It is nearly impossible to drive very far across the desert without coming into contact with the remnants of a mining town that has long since seen its last boom, or even the lucky few that have come back from the brink of extinction.
As Arizona’s “Hip Historian,” Marshall Shore is frequently asked about the best ghost towns in Arizona by his tour groups. And as he’s standing in the heart of Phoenix, he likes to say, “You’re in one right now.” The same can be said for Bisbee, Jerome or Tombstone, which are all considered ghost towns as well.
All of these fully-functioning and inhabited locales have been close to disappearing at some point but pulled themselves up by their bootstraps from the brink of extinction and found new ways to prosper.
Of course, Arizona’s landscape is dotted with towns and mining camps that were unable to endure, and others have become places where ghostly sounds and sights are a regular occurrence.
Located in southwestern Santa Cruz County near the Mexico border, Ruby was once a thriving mining camp thanks to a rich vein of silver. It met a similar fate to many mining towns, however, when the silver strike ran dry in 1940.
Ruby’s post office was located inside the general store and was named after the owner, Julius Andrews’, wife. The school building and others that served this camp from 1877 to 1941 only offer a few remaining walls today.
Located downtown is one historic building with a story. Westward Ho opened in 1928, and the building operated as a hotel until 1980. Today it serves as public housing.
During one of the renovation projects, the once-grand dining hall was sectioned off so that more rooms could be added. Previously, the walls hosted post-WWII conventions.
Apparently, the ghostly figure of a lady can be seen making turns through solid walls, on what was once the dance floor, seemingly unaware of the new construction.
“Just think about it,” Shore said, “Hotels hold so much energy from all the people who pass through there. People are there to celebrate, have parties, it’s no wonder they leave something behind.”
Hotel San Carlos
One of Arizona’s best-known haunts is located right in the heart of downtown Phoenix.
Accounts of apparitions and sounds are well-known occurrences at the San Carlos Hotel.
The property has been in continuous operation since opening in 1928 and can even be spied for a brief moment in the opening scenes of Alfred Hitchcock’s 1960 film “Psycho.” Just imagine all the heads that have laid down to rest inside those rooms. Perhaps a few of them haven’t gotten any rest at all.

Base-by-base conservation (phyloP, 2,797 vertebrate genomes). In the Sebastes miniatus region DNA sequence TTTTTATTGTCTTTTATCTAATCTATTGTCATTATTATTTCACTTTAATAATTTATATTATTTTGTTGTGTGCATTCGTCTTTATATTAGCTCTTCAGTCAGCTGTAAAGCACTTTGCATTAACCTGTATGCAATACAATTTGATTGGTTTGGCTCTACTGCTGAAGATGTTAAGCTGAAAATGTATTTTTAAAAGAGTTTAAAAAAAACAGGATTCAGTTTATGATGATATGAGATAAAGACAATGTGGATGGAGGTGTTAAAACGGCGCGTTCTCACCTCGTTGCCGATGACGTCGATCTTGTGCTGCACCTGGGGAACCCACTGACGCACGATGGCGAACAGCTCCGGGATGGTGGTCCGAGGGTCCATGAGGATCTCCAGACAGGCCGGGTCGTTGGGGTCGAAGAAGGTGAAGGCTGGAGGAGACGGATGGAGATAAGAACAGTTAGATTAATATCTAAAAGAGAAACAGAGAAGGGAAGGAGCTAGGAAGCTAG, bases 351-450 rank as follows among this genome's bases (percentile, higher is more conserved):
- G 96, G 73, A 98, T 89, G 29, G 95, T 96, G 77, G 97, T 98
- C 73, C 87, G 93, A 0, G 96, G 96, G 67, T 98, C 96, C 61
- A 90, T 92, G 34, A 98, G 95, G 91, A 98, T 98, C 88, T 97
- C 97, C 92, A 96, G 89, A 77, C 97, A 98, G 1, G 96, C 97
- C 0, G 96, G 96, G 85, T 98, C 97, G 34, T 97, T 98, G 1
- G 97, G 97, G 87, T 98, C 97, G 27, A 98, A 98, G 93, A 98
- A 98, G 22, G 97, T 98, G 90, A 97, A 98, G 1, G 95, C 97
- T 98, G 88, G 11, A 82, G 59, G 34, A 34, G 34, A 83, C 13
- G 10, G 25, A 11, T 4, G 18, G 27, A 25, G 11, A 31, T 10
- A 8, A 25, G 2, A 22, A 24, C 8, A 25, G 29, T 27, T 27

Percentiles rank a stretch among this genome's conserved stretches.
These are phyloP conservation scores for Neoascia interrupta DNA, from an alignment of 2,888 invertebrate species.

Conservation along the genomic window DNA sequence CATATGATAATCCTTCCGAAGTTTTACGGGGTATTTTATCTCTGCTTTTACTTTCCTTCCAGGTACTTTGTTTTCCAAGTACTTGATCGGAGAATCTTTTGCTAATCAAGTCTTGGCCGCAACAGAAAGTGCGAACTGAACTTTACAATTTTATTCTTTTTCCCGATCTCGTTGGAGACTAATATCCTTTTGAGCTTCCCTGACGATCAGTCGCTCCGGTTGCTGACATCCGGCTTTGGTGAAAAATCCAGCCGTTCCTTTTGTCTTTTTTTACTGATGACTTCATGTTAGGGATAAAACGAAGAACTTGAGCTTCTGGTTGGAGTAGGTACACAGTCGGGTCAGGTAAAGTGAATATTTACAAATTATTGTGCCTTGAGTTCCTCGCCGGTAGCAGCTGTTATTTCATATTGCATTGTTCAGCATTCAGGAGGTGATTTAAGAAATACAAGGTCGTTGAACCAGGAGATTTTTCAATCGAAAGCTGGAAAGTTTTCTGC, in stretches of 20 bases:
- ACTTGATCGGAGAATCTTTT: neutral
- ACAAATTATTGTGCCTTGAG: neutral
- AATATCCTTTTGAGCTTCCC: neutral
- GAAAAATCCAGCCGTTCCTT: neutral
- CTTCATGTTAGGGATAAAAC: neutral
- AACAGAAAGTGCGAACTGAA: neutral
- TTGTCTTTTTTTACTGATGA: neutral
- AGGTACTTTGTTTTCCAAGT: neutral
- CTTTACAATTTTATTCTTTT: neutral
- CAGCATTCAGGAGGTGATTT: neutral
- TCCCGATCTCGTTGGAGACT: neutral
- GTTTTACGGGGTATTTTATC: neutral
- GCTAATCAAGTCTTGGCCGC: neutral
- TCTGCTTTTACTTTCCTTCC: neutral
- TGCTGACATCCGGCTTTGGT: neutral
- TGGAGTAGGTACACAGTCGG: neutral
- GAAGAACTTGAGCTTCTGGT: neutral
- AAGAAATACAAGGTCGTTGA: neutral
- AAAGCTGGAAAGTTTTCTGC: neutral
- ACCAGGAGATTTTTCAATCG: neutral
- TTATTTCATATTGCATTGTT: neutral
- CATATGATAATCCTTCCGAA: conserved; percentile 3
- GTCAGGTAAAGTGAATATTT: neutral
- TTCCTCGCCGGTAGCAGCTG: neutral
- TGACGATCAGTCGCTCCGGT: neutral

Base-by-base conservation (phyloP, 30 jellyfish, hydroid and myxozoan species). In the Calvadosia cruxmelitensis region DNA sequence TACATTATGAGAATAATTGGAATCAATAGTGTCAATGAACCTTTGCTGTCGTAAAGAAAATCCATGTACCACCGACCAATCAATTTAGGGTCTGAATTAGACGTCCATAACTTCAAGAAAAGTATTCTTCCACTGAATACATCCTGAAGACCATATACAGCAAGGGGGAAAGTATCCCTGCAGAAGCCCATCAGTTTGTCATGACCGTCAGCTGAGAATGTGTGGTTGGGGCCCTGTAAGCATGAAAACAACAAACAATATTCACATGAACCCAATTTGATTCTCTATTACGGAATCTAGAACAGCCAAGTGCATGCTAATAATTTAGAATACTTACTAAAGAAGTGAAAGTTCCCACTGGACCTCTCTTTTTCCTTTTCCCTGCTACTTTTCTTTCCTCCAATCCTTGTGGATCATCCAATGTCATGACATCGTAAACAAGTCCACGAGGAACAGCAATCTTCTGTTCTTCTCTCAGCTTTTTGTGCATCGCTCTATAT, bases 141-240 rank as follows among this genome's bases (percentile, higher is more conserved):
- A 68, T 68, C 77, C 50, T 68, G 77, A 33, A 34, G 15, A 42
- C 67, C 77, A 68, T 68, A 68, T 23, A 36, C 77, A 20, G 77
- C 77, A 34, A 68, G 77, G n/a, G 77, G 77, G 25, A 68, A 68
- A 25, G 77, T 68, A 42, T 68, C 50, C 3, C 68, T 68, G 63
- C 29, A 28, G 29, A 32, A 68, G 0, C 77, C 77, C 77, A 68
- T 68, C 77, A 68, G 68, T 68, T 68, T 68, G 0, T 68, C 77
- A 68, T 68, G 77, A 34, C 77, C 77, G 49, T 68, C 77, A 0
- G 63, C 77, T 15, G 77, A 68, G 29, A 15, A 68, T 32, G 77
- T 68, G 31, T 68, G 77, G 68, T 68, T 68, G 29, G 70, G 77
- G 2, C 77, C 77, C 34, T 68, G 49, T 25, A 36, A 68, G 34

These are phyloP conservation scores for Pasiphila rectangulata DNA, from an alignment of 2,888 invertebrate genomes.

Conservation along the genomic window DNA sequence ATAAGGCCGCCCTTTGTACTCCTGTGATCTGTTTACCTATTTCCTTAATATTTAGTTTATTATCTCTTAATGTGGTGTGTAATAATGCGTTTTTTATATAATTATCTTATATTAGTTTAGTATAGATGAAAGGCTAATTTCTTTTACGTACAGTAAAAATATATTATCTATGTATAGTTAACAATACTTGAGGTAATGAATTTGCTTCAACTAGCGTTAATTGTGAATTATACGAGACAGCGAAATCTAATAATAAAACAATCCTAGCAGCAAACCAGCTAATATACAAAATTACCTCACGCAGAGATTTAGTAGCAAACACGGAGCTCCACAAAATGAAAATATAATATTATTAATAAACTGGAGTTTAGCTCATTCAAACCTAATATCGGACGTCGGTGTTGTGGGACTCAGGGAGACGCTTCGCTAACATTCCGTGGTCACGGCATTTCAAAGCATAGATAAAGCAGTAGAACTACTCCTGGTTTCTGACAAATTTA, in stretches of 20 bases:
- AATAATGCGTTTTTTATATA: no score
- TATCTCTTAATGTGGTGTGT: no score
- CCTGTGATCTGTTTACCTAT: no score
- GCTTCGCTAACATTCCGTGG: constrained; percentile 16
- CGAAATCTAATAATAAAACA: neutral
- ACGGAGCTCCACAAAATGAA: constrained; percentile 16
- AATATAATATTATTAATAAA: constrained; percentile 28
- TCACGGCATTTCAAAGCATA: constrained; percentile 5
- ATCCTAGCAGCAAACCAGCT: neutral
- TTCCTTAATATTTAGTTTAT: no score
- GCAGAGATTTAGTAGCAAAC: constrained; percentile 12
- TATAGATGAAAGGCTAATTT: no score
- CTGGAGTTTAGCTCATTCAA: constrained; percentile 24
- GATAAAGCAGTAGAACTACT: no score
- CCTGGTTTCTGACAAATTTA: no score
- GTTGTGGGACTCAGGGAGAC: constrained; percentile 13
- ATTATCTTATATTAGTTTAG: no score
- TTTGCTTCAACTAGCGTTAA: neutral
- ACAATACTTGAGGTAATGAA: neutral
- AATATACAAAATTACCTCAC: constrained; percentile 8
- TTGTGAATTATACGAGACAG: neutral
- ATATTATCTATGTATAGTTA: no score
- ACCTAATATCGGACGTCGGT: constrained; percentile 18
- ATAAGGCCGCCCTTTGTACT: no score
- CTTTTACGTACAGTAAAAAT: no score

One story is told of a young lady named Leone Jensen, who was staying at the San Carlos and was heartbroken after learning that the man she loved had given his heart to someone else.
“Upon learning he loved another, Leone went back to her room, got gussied up in her best ivory dress and perfume, walked to the top floor and threw herself off. Some say they can smell her rose perfume on the third floor and have seen a figure in white going up the staircase,” said Shore.
On the corner of Central Ave. and Monroe St., where the San Carlos Hotel has stood for the past 91 years, was once the home of the first and second schools built in Phoenix. Shore reports this may account for hotel guests and staff hearing the joyful squeals of children playing.
Vulture City was once a bustling gold mining town just outside of Wickenburg. At its peak it was home to around 5,000 people. Although privately owned and closed to visitors, there are stories of as many as 18 men who were hanged there. The trapped souls can still reportedly be heard roaming through the remaining buildings and perhaps steering clear of the ironwood tree where they met their demise.
Heritage Square in downtown Phoenix, with its historic buildings and homes, is not short on stories of peculiar sounds and spectral sightings. Outside Rosson House on Monroe and Sixth Streets, it is said that a caretaker was shot. Passersby swear they have seen him still hanging around the grounds, probably ensuring they are being kept up to his standards.
Whether a ghost aficionado or mystery sleuth, there are plenty of places around the state to explore for a potential haunting this Halloween.